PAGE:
WATCH: Jeremy Corbyn says Israel pressured BBC into saying it had a ‘right to exist’
Jeremy Corbyn has been urged to "set the record straight" after a video emerged in which he appeared to cast doubt on Israel's right to exist.
His comments came in an interview carried out in 2011 in which the Labour leader suggested Israel was exerting influence over the BBC’s news coverage.
Speaking on Press TV, the Iranian state television channel, Mr Corbyn said the then BBC director general Mark Thompson was under pressure from Israeli officials.
Among the examples of apparent BBC bias listed by the Islington North MP is "that Israel has a right to exist".
He said: "There is pressure on the BBC from probably Mark Thompson, who seems to me to have an agenda in this respect.
"There seems to be a great deal of pressure on the BBC from the Israeli government and the Israeli embassy, and they are very assertive towards all journalists and to the BBC itself - they challenge every single thing on reporting the whole time.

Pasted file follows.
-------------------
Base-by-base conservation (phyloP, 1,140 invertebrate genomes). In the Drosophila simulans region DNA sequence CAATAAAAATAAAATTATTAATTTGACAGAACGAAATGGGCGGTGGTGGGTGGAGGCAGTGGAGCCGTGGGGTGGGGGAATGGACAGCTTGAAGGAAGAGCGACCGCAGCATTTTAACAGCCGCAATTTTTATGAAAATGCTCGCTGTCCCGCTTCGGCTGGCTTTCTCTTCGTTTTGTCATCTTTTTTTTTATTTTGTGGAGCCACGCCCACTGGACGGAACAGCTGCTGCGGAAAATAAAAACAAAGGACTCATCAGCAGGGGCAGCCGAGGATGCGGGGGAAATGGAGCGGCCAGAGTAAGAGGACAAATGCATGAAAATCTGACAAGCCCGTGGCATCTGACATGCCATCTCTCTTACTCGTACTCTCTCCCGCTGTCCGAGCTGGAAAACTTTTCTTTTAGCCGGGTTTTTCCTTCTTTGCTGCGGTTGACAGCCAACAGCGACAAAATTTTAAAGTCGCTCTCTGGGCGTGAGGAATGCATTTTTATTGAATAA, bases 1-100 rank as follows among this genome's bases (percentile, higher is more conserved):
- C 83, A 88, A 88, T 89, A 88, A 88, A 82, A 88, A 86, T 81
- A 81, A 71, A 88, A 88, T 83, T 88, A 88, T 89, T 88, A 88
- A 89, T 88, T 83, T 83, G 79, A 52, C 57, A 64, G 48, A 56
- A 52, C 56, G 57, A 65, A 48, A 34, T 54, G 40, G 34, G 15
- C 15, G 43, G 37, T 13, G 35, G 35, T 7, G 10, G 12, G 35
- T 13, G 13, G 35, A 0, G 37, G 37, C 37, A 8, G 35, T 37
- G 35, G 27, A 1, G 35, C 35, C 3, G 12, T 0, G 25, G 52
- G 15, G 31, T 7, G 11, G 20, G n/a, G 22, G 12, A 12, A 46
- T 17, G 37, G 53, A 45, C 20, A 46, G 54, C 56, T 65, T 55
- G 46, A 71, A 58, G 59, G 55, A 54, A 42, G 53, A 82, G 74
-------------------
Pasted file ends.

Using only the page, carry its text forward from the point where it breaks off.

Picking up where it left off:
"I think there is a bias towards saying that Israel is a democracy in the Middle East, that Israel has a right to exist, that Israel has its security concerns."
According to Labour's code of conduct, questioning Israel's right to exist is anti-Semitic.
Labour MP John Mann, who is chair of the all-party group on anti-Semitism, said: “I’m sure Jeremy will want to set the record state immediately - preferably by making a statement on the BBC.”
He added: “We should be backing the BBC. The BBC stand for everything that the Labour party and its values stand for and nobody should be going on Press TV."
Responding to the video, a spokesperson for the Labour Party said: "Jeremy was arguing that despite the occupation of Palestinian territory and the lack of a Palestinian state, Israeli concerns and perspectives are more likely to appear prominently in news reporting than Palestinian ones.
"Jeremy is committed to a comprehensive peace in the Middle East based on a two-state solution - a secure Israel alongside a secure and viable state of Palestine.
"The Israeli government is well known to run an effective and highly professional media operation."
The latest controversy comes just days after the Labour leader apologised for the “hurt caused” to Jewish people by anti-Semitism within Labour and admitted the party had been “too slow” to deal with the issue.
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